Olive—Mehrnoosh Torbatnejad

Should we plant

a daughter,

we must call her Olive


For I want her skin

to rip easily, to bare

a body full in flesh


A fruit that swears to

her ancient history,

and honors her mother’s ethnicity


I will hold her face,

when her eyes drip with

a curing liquid, an oil

like satin, glistening on my



Brows and lashes,

exposed in semi-ripe colors,

muscles heavy with flavor;

her center raw

and unrefined


Her hair like heavy leaves

poised to forgive

the men that will

tear each strand

from proud roots


Her peace coursing

through the branches

of her steady veins,

swimming beside the current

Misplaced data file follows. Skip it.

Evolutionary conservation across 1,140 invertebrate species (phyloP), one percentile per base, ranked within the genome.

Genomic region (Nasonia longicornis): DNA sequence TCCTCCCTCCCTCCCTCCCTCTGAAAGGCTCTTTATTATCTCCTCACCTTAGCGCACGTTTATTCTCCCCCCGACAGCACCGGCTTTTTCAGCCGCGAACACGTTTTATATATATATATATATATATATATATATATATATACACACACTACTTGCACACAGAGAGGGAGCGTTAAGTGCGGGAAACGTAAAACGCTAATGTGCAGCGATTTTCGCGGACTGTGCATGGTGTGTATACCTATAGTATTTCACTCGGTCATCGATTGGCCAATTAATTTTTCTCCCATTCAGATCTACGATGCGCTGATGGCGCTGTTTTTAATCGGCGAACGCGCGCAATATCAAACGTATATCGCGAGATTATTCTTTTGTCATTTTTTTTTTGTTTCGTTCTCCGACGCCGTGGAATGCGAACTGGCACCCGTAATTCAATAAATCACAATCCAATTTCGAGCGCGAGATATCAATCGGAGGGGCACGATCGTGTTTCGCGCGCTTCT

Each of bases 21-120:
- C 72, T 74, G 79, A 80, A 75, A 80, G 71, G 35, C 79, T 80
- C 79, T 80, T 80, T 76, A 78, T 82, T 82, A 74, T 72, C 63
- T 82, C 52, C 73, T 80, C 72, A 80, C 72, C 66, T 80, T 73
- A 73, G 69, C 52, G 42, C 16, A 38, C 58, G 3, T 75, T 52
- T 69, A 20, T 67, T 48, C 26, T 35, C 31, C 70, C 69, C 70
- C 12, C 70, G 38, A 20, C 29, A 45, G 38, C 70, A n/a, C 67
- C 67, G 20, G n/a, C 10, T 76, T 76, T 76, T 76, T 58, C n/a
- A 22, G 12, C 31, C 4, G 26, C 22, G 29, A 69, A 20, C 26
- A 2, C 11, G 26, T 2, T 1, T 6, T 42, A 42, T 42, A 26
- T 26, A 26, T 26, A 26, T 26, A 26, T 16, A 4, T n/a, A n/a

that flees her serrated heart


A man will paint her

from the yards of an asylum,

and she will twist and curl

to his nature to bring forth

his camouflaged stars


She will convert her

bitterness to become bearable,

fermented to a mix of

acids for the sake of survival


Before I met you,

I called her seven times,

like a prophecy:

a token of my spiritual rebirth


We must call her Olive,

so I can fall in love again

with the dance of your

unready tongue

when you breathe

your daughter’s name

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